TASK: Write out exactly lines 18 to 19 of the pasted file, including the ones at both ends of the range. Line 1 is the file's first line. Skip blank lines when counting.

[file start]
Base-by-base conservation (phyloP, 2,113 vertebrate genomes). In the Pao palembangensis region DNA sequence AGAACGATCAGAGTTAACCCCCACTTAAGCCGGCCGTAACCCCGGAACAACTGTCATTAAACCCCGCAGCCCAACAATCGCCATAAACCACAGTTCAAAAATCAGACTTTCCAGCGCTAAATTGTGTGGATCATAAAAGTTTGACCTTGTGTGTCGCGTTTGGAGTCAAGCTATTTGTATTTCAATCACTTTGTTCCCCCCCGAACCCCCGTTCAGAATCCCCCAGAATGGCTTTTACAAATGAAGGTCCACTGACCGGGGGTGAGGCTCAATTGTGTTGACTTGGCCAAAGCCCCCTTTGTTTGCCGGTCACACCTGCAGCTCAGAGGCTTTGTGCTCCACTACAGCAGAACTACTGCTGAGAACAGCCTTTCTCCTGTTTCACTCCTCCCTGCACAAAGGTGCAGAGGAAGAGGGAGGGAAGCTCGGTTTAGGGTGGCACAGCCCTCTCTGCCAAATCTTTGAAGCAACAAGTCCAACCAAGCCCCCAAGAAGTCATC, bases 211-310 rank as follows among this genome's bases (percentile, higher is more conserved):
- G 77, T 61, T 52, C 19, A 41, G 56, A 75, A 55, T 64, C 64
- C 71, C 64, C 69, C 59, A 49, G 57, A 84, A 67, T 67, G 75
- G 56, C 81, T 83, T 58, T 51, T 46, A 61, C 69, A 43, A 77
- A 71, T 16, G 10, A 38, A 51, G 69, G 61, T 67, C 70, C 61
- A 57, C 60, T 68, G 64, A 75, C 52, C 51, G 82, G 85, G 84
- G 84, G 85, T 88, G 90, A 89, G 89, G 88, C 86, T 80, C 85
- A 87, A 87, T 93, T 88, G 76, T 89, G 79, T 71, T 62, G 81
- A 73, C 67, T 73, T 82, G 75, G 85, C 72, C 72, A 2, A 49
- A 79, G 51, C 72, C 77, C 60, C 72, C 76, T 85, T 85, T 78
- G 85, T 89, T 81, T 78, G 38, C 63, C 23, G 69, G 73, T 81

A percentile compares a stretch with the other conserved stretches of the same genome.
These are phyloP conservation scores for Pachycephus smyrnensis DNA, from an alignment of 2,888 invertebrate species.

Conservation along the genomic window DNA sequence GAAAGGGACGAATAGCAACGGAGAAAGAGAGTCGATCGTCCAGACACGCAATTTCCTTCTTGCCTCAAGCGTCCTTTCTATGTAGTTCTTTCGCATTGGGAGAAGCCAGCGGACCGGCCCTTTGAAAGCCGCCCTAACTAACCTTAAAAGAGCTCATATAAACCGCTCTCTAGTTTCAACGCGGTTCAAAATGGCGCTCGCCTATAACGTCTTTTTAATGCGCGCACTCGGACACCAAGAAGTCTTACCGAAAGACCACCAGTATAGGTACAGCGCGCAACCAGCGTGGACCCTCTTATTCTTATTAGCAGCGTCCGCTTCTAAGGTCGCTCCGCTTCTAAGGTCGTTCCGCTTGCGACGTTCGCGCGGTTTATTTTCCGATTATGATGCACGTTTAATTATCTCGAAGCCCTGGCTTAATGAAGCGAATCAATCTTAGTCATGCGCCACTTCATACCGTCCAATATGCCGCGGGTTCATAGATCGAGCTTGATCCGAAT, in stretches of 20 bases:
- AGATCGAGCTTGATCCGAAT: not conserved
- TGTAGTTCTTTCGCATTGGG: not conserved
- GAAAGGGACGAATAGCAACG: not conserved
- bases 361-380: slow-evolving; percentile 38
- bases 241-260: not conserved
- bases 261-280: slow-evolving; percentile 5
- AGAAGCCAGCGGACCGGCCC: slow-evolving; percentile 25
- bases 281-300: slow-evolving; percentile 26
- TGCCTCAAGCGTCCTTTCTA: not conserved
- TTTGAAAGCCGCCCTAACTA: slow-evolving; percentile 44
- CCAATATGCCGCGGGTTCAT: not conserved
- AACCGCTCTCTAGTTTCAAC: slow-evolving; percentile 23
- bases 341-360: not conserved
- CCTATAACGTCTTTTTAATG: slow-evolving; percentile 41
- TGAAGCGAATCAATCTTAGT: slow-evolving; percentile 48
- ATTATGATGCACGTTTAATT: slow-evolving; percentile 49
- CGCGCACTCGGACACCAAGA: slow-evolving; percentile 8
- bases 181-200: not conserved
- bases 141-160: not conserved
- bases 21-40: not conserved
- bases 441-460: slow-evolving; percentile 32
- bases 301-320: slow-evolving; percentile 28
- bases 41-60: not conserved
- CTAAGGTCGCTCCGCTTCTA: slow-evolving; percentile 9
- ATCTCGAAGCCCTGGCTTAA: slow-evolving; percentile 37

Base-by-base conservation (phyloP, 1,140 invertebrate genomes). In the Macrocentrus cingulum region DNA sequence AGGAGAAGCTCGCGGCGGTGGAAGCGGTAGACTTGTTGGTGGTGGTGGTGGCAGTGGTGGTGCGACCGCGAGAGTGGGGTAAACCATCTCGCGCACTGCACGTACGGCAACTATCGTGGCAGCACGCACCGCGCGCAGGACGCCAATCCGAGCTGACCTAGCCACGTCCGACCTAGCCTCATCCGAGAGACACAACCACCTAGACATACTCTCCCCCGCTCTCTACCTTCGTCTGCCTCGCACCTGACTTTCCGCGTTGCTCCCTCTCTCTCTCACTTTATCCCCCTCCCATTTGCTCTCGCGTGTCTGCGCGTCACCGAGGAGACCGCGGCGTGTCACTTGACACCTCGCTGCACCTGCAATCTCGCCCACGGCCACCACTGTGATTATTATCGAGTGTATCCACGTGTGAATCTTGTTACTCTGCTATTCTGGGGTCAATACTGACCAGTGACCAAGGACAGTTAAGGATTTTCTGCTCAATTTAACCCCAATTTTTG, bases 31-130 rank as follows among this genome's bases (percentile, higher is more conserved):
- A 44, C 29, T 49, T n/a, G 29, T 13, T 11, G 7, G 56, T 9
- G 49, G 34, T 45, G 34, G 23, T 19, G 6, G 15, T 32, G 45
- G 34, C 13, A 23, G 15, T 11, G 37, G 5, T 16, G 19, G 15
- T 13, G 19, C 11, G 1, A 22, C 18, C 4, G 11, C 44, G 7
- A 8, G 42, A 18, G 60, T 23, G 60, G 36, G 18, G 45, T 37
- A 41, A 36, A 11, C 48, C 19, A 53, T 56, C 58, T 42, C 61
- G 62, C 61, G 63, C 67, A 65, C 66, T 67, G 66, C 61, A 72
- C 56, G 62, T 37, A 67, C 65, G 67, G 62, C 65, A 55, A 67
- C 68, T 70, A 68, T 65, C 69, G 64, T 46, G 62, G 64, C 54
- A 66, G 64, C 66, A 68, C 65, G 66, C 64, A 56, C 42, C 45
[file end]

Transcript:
- bases 361-380: slow-evolving; percentile 38
- bases 241-260: not conserved